Second Life Lawsuit Over Copied Goods Settled

from the just-like-that dept

Just after we discussed yet another bad situation involving bringing real world laws into virtual worlds involving World of Warcraft, it looks like there's an update on another such case we discussed last year. In this case, it was a dispute between two members of Second Life, one of whom had "copied" items made by another and started selling them. This seemed perfectly ridiculous, since being a virtual world where there is no scarcity, nothing was being stolen. Indeed, it looks like the participants in the lawsuit more or less came to the same conclusion. They've "settled" the case, but by settling, it sounds like they really meant giving up the case. No money is exchanging hands and no one is admitting to any guilt. That sounds a lot more like they're just dropping the case.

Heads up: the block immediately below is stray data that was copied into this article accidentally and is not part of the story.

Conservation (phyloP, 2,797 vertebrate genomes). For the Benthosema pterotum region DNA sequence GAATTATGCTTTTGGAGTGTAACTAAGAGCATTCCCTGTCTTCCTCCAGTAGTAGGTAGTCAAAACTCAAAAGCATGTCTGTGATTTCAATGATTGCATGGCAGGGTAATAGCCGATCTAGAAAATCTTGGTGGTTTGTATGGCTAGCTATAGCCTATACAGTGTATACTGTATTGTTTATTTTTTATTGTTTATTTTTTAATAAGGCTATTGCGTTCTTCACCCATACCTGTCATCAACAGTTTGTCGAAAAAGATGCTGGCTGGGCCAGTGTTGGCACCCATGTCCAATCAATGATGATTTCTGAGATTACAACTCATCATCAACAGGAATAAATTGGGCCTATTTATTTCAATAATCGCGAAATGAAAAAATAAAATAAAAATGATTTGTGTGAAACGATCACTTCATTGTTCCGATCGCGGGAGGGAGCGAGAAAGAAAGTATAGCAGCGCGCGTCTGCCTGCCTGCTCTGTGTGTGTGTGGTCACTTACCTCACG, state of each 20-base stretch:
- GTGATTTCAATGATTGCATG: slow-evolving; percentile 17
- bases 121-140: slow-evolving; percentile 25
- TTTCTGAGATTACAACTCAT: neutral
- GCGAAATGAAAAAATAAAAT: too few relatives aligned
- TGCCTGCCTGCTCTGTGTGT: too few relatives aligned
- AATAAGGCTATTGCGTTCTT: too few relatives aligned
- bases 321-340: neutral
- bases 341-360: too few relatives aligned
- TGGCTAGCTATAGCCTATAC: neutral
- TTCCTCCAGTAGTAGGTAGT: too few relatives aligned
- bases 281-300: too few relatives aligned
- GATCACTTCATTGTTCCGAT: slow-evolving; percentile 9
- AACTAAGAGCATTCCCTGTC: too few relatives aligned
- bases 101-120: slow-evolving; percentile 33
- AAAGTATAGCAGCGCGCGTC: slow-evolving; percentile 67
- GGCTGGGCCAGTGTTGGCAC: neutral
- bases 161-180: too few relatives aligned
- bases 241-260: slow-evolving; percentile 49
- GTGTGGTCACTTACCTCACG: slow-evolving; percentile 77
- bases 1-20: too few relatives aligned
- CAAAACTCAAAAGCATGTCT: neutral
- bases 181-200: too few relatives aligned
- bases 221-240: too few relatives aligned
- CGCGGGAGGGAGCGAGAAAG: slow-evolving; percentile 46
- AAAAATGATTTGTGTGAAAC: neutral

Filed Under: copyright, lawsuits, second life, virtual worlds


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  1. identicon
    Anonymous Coward, 27 Mar 2008 @ 7:59am

    Re: "Perfectly Ridiculous?"

    "But there's no inherent scarcity over copyrighted works in the real world, either. It is copyright that manufactures scarcity so creators can get paid. If one has a problem with manufactured scarcity, that concern takes issue not merely with Second Life; it takes issue with the entire concept of intellectual property rights."

    Not necessarily; IP is a broad term that encompasses things like Trademarks and design of actual scarce goods. In any case, it's free market economics that has a problem with manufactured scarcity, and it's been argued time and again here that copyright is not necessary for creators to get paid.

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